Female doctor OR lady doctor

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Untaught88

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Hi,

Which one should I use if I have to use one of those? In my country "lady doctor" is common, but I think the correct term should be "female doctor" because "female" can be used both as a noun and as an adjective whereas "lady" is a noun.
Female doctor OR lady doctor
 

bhaisahab

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I don't think we differentiate. My doctor is a woman, if I refer to her I simply say her name. If someone wants to know what sex my doctor is, I would expect them to ask "Is your doctor male or female?" or "Is your doctor a man or a woman?"
 

Untaught88

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If I use "lady/female doctor", is it incorrect to you?
 

Tarheel

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There is also "woman doctor". (I remember being asked if I would be okay with having a woman doctor.)
 

Tarheel

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GoesStation

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If I use "lady/female doctor", is it incorrect to you?

Lady doctor would be bizarre in AmE. Female doctor sounds odd, but not as bad.

The best way to refer to a doctor who is female is this: ​Doctor.
 

Skrej

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The problem is that if you say 'lady/female' doctor, it becomes potentially confusing if you're referring to the doctor's gender, or their specialty.

Sometimes 'lady doctor/female doctor' is used as a synonym for 'gynecologist', because all the doctor's patients are women (regardless of the doctor's actual gender), since their area of expertise is the female reproductive system.

It used to be considered embarrassing and crude, or even a mild taboo to discuss such personal matters in public conversation, or at least between genders. Ergo, 'female/lady doctor' became a euphemism for gynecologist, for those wish to avoid speaking directly about it.

Today I imagine this probably isn't as common as it used to be, as social norms evolve, but you'll still hear it used.
 

Tarheel

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I have only heard:

OB/GYN
 

MikeNewYork

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Of the offered terms, I prefer "female doctor". In most cases, gender is not relevant, but in some cases, urology and gynecology, it may be.
 

jutfrank

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Don't say lady doctor. Don't say gentleman doctor.

If you want just to refer to a person's gender, simply use female or male.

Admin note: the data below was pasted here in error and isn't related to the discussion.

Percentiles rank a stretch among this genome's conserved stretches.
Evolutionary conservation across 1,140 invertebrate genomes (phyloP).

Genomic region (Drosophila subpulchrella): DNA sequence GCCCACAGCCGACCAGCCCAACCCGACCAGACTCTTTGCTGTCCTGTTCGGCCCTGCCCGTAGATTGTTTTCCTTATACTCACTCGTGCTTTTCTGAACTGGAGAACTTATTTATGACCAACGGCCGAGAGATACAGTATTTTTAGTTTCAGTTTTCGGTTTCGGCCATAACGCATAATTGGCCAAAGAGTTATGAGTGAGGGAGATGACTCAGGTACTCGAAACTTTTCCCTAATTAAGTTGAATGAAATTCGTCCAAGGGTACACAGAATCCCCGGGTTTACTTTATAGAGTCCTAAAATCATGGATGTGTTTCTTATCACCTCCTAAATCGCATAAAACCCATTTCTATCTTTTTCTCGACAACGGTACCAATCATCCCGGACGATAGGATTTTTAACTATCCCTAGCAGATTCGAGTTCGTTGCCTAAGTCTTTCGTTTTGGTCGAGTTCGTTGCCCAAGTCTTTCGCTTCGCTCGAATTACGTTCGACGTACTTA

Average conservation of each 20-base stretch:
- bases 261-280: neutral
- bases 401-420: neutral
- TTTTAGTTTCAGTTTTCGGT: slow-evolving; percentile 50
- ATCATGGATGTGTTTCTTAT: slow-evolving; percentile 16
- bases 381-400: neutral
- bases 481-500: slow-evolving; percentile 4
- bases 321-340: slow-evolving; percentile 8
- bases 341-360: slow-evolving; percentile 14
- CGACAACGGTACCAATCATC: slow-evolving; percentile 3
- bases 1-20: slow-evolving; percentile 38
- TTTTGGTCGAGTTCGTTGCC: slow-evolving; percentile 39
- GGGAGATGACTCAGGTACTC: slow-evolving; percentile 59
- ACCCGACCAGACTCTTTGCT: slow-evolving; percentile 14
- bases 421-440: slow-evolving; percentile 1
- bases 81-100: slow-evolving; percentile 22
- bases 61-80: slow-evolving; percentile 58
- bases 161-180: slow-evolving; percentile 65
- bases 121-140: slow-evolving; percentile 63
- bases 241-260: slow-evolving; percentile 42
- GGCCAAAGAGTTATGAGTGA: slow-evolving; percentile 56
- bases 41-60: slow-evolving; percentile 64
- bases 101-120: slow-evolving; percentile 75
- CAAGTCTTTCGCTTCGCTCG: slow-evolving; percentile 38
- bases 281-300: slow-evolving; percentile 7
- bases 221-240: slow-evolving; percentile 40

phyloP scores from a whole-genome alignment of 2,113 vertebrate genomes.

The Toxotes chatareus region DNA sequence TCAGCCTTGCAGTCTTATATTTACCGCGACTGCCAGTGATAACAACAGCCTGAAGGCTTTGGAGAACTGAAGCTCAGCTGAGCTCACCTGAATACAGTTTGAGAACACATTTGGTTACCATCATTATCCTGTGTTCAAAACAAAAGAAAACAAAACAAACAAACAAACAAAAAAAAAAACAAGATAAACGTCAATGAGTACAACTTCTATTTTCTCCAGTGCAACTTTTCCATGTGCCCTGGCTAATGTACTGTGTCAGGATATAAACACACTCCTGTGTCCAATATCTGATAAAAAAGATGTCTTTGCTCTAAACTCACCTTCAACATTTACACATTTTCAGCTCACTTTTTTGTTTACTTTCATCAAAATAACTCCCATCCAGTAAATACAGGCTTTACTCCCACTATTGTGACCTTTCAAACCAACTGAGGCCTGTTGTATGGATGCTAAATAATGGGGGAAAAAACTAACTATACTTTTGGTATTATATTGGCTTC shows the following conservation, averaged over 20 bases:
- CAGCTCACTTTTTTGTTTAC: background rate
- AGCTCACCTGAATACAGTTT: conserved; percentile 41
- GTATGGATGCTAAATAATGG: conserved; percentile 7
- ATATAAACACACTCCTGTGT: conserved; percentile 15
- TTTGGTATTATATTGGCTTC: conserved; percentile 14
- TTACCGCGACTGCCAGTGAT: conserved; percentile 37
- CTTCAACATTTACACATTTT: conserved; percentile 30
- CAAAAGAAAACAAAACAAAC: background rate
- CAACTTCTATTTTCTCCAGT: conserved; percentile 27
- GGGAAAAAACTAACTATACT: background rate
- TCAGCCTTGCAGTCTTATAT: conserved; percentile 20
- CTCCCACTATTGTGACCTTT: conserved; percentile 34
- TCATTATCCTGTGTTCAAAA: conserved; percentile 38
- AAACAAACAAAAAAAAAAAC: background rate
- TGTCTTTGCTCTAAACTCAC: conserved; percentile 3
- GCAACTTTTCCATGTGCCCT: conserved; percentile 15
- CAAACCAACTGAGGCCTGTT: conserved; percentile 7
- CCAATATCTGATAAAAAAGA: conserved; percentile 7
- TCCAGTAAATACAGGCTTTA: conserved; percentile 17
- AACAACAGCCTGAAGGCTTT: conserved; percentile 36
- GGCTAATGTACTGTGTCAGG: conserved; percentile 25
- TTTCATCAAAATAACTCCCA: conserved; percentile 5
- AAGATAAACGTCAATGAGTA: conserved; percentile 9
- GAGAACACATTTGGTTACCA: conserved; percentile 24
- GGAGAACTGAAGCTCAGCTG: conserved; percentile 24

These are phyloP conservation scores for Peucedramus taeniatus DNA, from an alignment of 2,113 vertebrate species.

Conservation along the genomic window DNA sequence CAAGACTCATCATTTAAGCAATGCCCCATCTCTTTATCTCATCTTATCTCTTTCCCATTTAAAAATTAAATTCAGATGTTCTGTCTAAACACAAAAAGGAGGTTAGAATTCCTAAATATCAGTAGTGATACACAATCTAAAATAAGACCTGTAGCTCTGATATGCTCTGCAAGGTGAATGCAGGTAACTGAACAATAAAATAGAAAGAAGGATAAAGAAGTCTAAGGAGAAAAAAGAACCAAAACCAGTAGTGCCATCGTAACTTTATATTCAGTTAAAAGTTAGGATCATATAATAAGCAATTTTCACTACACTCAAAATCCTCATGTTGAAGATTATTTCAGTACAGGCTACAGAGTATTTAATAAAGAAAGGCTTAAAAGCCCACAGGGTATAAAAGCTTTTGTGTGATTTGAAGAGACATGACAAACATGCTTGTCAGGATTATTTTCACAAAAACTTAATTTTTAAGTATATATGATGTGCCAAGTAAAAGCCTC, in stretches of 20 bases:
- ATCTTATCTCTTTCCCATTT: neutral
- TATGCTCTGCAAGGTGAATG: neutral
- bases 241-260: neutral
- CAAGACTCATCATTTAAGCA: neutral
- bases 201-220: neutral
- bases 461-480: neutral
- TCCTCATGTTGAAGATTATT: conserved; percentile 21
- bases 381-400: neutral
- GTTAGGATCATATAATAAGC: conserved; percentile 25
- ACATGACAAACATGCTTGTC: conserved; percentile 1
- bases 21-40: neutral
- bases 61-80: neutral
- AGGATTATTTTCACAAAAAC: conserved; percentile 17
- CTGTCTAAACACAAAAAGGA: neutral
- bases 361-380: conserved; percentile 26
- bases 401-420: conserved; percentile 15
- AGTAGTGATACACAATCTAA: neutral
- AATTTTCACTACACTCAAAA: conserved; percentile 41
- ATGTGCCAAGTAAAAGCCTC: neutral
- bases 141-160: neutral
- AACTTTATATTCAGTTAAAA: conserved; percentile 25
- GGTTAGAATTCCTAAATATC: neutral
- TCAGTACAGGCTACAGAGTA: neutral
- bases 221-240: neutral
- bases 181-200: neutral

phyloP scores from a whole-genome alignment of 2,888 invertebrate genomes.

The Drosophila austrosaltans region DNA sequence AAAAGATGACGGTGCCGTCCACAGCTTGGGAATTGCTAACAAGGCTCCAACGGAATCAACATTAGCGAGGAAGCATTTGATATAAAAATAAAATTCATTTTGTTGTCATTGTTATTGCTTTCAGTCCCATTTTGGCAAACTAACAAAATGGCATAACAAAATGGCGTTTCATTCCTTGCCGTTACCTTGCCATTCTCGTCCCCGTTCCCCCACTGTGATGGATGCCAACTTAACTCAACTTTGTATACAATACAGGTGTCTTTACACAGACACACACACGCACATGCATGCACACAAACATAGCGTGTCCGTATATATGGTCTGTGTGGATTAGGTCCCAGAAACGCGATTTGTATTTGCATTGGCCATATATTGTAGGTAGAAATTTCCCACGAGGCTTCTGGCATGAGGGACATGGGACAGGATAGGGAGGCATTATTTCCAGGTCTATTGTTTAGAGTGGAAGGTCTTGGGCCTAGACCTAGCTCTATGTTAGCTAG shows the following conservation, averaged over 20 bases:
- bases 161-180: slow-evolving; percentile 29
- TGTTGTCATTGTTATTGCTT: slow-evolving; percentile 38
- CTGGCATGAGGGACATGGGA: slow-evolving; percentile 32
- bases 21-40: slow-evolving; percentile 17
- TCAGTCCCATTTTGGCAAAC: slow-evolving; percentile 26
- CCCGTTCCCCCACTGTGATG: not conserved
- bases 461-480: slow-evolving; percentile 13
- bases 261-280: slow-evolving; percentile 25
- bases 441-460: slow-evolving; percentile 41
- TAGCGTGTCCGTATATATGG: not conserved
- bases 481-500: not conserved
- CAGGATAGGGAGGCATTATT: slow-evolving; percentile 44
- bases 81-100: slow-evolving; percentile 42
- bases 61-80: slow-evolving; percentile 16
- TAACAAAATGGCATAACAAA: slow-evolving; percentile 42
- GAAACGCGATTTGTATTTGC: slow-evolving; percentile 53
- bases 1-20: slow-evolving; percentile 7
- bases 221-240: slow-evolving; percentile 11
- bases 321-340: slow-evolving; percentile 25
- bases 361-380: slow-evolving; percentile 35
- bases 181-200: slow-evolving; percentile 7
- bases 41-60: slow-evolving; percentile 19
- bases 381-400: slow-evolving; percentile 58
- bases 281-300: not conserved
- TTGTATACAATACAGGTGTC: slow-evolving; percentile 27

curiousmarcus

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It's a cultural thing. In some cultures doctor is assumed to be male, and a different term is used to female doctors. Heck, these female doctors even use the title Dra. instead of Dr. to indicate that they are female.
 

bubbha

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The term "lady doctor" may be considered offensive in large swathes of modern English-speaking society. It has an old-fashioned feel to it, harking back to the dark days before women's liberation (i.e. pre-1960s). Ordinarily there's no need to make the distinction, but if for some reason you must, the safest is probably "female doctor".
 

Raymott

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It's a cultural thing. In some cultures doctor is assumed to be male, and a different term is used to female doctors. Heck, these female doctors even use the title Dra. instead of Dr. to indicate that they are female.
Not in English, which we are discussing here. Dottoressa is an Italian title. Many languages retain such differences, but they have disappeared as a rule in Anglophone countries.
In Australia, a patient might ask "Could I see a lady doctor, please?" if they have problems with men, and vice versa. Of course, not all female doctors are ladies. I think 'lady' would be more common than 'woman' or 'female' here still.
But as others say, a general reference to a doctor doesn't require a gender attribute - speaking of which, we will very soon have more than two sexes/genders in English-speaking countries.
 

Rover_KE

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Just as not all men are gentlemen.
 

tedmc

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It is a cultural thing alright. It is perfectly normal to call a female doctor a "lady doctor" where I come from, or a female teacher a "lady teacher".
 

jutfrank

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In my culture, the words lady and gentleman are old-fashioned and outdated, with inappropriate class connotations. Just saying.
 

emsr2d2

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Oh! I make no distinction between lady, woman and female, nor, for that matter, between man, gentleman, bloke, guy and male. Once upon a time, a "lady" was of a higher social class or someone whose behaviour was particularly polite, nice, etc, and a "gentleman" had a similar connotation. I don't make these distinctions any more.
 

Tdol

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If I use "lady/female doctor", is it incorrect to you?

Technically, it is not incorrect, but it is socially awkward. If you really needed to state her gender, woman/female doctor would work best for me, and I would not use lady. However, as others have said, I see no need to specify this information. If, say, for cultural/religious reasons, you need a doctor of a specific gender, then state this, but I can't think of any other context where you'd need to state this.
 
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